pipe racks at BURFORDS.
United State6 Commissioner's Court
for the District of Alaska, Divis
ion No. One, Juneau Precinct,
In the -matter of the estate of FRED
NOTICE is hereby given that the
undersigned has been, by the United
States Cimmlssioner, Probate Judge
of the above entitled court, by an or
der duly made and entered, appoint
ed administrator of the estate of Fred
Broman, deceased. All persons having
claims against said estate are here
by notified to present them, with the
proper vouchers and in legal form,
within six (61 months from the date
of this notice, to the undersigned, at
his residence on the Beach Road at
Dated this first day of March. 1913.
L. A. SLANE,
NOTICE OF FORFEITURE
TO L. A. Moore, Berta Jarmy and
Fred Stevenson: You and each of you
are hereby notified that you co-owner,
the undersigned, have performed all
the necessary labor as required by Sec
tion 2324 United States Revised Stat
utes and the amendments thereto ap
proved January 22nd, 1880, concern
ing annual labor upon mining claims,
upon the Sum Hum group of placer
claims and upon the Duck creek group
of placer claims, for the year ending
December 31st, 1912, for the purpose
of holding said claims;
And unless you, within ninety days
after the first publication of this no
tice, pay your proportion of the cost
of said annual labor as required by
law, and the cost of this notice, your
Interest in said group or groups of
said claims will, in accordance with
law, become the property of the un
dersigned; the proportion to be paid
by L. A. Moore, holding one eighth in
terest In each group is $25.60, and the
cost of this notice; the proportion to
be paid by Berta Jarma is $12.70,
and the cost of this notice, holding
one-eighth interest in the Sum Dum
group; and the proportion to be paid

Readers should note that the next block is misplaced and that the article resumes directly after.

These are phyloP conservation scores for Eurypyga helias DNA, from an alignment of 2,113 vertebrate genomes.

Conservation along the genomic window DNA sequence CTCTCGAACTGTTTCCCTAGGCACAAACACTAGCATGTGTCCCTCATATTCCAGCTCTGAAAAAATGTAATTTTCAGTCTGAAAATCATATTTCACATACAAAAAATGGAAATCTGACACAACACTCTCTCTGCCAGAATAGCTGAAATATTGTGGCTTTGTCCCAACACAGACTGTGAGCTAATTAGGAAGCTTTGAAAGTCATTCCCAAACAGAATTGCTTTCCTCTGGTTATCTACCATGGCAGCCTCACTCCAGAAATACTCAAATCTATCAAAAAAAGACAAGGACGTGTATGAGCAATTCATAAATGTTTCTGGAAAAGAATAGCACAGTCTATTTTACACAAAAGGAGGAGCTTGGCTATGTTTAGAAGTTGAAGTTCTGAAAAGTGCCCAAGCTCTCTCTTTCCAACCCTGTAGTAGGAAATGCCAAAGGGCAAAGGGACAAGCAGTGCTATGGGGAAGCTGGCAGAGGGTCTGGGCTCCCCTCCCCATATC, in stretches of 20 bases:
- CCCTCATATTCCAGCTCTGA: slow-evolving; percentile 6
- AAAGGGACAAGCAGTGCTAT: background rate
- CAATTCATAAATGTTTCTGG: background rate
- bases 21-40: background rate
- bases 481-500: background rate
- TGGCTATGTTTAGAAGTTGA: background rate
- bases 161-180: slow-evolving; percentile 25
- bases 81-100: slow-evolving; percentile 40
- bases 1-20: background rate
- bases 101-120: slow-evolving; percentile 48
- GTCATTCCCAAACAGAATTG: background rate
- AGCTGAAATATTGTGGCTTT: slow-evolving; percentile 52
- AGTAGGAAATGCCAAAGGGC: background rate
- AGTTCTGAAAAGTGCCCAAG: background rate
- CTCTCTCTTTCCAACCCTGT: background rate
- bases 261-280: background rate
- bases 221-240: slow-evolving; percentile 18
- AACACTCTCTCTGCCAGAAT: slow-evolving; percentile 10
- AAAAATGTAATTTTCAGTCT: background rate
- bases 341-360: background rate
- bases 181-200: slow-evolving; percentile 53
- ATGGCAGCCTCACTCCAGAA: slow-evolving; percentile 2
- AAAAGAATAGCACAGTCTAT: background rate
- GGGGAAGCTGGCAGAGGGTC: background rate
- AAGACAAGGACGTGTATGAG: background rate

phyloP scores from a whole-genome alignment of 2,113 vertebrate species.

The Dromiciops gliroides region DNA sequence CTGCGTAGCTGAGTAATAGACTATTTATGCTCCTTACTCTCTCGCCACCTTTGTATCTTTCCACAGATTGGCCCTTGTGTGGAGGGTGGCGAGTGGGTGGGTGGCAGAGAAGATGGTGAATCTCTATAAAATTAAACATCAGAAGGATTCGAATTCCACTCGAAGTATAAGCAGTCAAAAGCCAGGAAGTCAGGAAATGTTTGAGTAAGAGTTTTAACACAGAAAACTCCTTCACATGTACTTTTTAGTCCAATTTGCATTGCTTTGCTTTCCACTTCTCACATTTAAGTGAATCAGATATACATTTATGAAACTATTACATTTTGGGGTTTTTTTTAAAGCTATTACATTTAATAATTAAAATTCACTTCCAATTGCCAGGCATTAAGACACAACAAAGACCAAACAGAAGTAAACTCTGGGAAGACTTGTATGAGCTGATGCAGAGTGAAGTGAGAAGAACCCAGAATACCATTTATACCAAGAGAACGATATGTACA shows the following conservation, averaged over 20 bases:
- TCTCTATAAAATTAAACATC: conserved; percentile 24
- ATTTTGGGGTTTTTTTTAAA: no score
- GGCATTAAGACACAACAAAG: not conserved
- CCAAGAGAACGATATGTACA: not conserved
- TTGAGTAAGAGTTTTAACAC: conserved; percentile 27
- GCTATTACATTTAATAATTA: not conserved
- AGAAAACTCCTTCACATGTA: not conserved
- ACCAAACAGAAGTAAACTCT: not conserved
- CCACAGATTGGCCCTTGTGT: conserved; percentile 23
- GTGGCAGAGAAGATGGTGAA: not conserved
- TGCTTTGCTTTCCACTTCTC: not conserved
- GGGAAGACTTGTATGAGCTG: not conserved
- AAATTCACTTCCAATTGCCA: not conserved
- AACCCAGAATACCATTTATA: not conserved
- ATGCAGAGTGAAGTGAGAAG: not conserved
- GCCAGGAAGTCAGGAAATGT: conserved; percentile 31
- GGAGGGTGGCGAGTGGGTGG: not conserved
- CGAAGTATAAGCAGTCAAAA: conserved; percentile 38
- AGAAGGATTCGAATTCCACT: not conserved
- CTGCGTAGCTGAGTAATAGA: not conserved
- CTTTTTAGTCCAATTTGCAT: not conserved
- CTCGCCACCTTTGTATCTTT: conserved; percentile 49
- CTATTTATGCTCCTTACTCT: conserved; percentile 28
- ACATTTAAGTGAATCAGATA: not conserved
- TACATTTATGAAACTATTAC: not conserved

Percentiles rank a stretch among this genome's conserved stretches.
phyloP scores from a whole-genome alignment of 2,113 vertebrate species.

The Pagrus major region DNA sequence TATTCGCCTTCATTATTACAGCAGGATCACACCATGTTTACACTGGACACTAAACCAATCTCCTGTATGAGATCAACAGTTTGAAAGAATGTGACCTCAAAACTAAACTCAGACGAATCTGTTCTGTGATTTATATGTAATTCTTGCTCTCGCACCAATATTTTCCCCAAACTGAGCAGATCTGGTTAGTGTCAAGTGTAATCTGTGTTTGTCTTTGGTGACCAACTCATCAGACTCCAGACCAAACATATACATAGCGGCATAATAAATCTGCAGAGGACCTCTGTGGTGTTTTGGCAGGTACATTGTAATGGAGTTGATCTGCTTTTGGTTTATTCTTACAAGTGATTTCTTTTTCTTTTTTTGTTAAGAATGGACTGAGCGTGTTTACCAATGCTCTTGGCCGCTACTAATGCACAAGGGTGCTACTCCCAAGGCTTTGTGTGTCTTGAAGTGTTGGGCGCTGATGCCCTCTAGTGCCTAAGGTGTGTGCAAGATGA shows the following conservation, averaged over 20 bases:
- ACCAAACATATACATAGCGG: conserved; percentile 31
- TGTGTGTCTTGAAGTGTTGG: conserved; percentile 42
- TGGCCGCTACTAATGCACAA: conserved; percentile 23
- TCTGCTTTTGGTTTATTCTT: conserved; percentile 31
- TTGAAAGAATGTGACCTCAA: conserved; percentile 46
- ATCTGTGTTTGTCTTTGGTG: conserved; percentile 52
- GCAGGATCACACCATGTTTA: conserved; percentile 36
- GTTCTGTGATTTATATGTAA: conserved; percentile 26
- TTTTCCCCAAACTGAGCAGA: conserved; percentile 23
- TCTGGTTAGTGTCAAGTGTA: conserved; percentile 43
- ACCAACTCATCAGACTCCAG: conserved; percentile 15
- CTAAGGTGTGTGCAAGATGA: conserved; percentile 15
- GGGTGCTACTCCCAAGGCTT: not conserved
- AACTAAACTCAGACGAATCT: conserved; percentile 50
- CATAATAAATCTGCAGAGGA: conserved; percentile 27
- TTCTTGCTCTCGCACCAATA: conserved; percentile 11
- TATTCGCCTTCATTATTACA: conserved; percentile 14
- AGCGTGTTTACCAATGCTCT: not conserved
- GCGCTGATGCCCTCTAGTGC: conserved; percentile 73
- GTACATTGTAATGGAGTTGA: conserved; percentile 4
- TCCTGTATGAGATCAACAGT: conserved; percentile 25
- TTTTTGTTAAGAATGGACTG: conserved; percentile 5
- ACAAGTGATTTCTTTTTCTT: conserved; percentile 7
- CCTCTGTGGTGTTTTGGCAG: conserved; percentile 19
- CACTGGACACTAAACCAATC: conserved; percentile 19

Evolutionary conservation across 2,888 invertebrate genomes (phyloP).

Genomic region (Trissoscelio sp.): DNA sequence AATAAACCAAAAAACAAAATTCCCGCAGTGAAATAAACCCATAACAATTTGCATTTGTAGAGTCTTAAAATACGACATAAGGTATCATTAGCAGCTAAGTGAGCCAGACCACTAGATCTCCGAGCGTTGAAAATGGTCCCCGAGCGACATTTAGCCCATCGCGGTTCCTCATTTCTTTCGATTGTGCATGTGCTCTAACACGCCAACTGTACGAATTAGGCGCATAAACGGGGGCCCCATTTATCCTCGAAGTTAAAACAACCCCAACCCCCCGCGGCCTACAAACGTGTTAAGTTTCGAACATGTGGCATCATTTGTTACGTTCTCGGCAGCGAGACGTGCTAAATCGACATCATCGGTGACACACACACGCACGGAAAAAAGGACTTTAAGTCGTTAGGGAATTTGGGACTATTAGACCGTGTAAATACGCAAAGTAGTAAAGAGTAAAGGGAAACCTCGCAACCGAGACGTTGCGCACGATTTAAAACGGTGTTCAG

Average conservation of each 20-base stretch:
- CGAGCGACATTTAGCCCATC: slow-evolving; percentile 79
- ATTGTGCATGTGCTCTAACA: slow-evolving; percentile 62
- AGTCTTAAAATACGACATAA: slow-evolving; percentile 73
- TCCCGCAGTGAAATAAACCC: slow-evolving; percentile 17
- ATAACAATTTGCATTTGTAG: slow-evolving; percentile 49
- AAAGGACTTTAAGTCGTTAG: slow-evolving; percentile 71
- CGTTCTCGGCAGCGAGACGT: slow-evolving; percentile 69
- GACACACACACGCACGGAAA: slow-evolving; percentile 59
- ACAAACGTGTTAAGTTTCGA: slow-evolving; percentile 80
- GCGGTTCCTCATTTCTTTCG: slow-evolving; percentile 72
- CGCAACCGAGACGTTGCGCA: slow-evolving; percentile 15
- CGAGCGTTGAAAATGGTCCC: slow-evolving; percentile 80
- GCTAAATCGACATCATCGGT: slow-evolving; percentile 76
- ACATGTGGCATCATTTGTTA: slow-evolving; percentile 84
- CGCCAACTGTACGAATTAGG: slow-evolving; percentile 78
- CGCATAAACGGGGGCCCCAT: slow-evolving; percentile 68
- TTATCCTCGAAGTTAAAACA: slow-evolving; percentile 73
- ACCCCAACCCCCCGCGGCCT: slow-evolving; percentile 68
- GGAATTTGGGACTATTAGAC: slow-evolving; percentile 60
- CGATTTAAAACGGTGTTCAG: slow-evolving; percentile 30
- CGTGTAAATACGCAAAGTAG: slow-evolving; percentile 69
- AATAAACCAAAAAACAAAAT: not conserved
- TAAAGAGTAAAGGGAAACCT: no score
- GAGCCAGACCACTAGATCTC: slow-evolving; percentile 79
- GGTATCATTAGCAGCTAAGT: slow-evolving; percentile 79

by Fred Stevenson, holding one-eighth
interest in the Sum Dum group is
$12.70, and the cost of this notice;
Said claims being located in the
Harris mining district, near Power's
creek, and about six miles from the
Postofllce at Sum Dum, Territory of
Alaska; and recorded In book eleven
(XI.) on pages 51 and 52 of Placer
records, on the 5th day of February,
A. D., 1912, in the the office of the Ju
neau Recording District.
First publication March 8, 1913, last
publication June 8. 1913.
R. W. JENNINGS
Lewis Building, Juneau
Z. R. CHENEY
Lewis Building, Juneau
Gunnison & Marshall
H. P. CROWTHER
U. S. Deputy Surveyor
U. S. Mineral Surveyor
Office ? Lewis Block ? Juneau
Office Over Purity Pharmacy
Juneau - ? Alaska
JOHN B. DENNY
Mining and Corporation Lav/
Offices: Juneau, Alaska
J. F. EVERETT
?127 Walker Building, Seattle
205 Seward St. JUNEAU
W. h. Cleveland P. J. Cleveland
CONTRACTORS - BUILDERS
Estimates Furnished Free Upon
Good Mechanics, Good Material,
?PHONE 6-0-3 JUNEAU
NOTICE is hereby given that the
registration books for the Municipal
and School Election, to be held on the;
first Tuesday in April, 1913, are now
open at the ofllce of Sowerby & Bell,
on Second street, between Seward
and Main streets, between the hours
of 9 and -1 each business day. The
books will be closed on Saturday the
29th day of March, 1913.
J. W. BELL,
The Juneau Steamship Co.
U. S. Mail Steamer
Juncau-Sltka Route ? Leaves
Juneau for Hoonah, Gypsum,
Tenakee, Killisnoo and Sitka?
8:00 a. m., Nov. 5, 11, 17, 23, 29,
Dec. 5, 11, 17, 23. 29. Jan. 4, 10,
16. 22. 28. Feb. 3, 9, 15, 21. 27,
March a, 11, 17. 23 and 29.
Leaves Juneau for Funter and
Chatham, 8:00 a. m.?Nov. 17,
Dec. 11, Jan. 4, 28. Feb. 21,
Leaves Juneau for Tyee, 8:00
a. m.?Nov. 23, Dec. 23, Jan. 22.
Feb. 21, March 23.
Juneau - Skagway Route ?
Leaves Juneau for Pearl Harbor.